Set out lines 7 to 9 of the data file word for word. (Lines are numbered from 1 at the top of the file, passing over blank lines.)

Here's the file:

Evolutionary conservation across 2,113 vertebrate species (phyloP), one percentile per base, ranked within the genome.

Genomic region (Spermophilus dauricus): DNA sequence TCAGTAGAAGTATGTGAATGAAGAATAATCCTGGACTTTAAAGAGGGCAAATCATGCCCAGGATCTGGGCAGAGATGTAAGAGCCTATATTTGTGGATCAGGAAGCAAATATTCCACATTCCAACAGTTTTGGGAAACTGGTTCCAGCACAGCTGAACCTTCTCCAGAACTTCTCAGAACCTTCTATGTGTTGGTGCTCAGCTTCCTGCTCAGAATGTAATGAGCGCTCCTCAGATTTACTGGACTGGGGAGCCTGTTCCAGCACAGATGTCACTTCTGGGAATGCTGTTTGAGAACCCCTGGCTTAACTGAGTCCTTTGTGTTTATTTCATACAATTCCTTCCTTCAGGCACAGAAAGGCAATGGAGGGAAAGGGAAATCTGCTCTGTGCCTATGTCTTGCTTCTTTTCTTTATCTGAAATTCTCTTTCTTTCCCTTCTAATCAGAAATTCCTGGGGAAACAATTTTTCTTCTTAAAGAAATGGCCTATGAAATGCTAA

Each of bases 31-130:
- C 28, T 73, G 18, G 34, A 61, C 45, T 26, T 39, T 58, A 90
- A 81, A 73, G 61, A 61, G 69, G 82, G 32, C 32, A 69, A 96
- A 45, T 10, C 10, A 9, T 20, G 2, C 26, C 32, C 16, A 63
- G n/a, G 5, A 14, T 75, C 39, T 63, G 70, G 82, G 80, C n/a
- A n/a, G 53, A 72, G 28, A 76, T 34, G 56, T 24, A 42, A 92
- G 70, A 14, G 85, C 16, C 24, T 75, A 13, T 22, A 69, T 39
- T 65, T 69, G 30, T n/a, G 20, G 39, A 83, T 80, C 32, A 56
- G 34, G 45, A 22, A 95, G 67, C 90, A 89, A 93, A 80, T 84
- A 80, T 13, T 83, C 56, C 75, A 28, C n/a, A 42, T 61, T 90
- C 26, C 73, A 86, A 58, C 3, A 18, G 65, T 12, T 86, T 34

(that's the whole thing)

- G n/a, G 5, A 14, T 75, C 39, T 63, G 70, G 82, G 80, C n/a
- A n/a, G 53, A 72, G 28, A 76, T 34, G 56, T 24, A 42, A 92
- G 70, A 14, G 85, C 16, C 24, T 75, A 13, T 22, A 69, T 39